“Having called the Talas folk non-people,

He couldn’t reconcile those who were offended.

Will the sheep from Naryn remain without food

When you die?”

This poem was a reaction to a speech made by Atambayev in 2013. Back then, the head of state quoted an extract from the Kyrgyz epos Manas, written by Sayakbay Karalayev about the residents of Naryn and Talas regions. In this extract, the hero (Manas) says to his wife Kanykey: “Talas will not be your home, and the Talas folk will not be your people after my death.”

Different versions of Atambayev’s speech went viral on social media — on one YouTube video (later deleted), he said the phrase “People of Naryn, you are cattle”, causing a reaction on the internet. According to the General Prosecutor’s Office, unidentified persons deliberately distorted the president’s words, and placed a doctored version of the video online in order to discredit him. According to the authorities, Atambayev said “People of Naryn, you are cattle-herders.”

State forensic analysis found Ormukov’s words to be defamatory of the former president, and the poet was fined 50,000 soms ($750). Ormukov tells me that the analysis also found that his poem contained “grounds for spreading inter-regional conflict”, though he denies this, stating that he merely decided to compose a poem mocking Atambayev’s speeches off the back of a wave of public criticism.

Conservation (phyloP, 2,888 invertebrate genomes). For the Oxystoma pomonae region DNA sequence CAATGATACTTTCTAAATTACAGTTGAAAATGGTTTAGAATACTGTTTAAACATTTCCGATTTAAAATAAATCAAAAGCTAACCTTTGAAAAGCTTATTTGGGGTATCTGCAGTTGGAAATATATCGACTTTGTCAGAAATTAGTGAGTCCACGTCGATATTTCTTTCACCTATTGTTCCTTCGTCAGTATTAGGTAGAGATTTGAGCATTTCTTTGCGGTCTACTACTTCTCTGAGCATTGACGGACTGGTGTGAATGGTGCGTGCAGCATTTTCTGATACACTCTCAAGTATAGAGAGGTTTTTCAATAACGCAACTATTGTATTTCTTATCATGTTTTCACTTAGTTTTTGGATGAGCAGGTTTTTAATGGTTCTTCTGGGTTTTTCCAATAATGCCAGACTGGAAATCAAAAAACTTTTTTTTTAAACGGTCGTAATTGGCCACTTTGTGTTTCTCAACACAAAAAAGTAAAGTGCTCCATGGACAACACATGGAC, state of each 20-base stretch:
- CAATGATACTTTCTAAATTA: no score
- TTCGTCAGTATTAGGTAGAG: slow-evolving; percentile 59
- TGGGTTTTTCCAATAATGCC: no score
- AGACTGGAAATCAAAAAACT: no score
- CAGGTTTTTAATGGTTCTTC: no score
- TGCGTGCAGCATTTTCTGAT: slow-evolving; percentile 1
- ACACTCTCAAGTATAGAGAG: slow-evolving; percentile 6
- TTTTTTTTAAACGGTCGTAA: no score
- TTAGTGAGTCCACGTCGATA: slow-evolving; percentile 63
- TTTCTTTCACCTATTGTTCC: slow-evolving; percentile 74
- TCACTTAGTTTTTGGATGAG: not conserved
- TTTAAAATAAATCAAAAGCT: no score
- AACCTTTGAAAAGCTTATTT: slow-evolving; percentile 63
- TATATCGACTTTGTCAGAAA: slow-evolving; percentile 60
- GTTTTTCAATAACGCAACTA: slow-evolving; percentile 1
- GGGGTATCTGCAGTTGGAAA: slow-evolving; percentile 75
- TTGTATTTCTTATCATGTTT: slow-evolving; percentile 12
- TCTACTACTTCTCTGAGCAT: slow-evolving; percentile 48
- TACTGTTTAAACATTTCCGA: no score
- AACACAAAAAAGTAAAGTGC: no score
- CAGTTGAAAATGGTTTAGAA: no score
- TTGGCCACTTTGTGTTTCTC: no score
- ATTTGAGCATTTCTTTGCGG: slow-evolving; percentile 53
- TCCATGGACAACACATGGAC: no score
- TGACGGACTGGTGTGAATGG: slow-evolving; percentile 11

False denunciation

Bekeshev’s complaints didn’t stop there. According to Ormukov, at the beginning of 2017, a false reporting of crime case was opened against the poet, and he was banned from leaving Bishkek. In August 2017, a Bishkek district court ordered that Ormukov be placed in pre-trial detention for 30 days after he failed to appear in court. But he was placed under arrest in March 2017. “They decided to imprison me because I was getting medical treatment in Vorontsovka [a hospital 20km from Bishkek]. If they’ve decided to shut me up, then it’s all the same to me. Every time they try and pressure me, I write new poems.”


Ormukov says that he doesn’t fully understand the accusations against him — he can’t familiarise himself with the charges due to his disability. He needs an official representative for the charges to be read out, but the court hasn’t given him one. On 29 March, Ormukov cut his stomach in protest at his detention. Source: Facebook.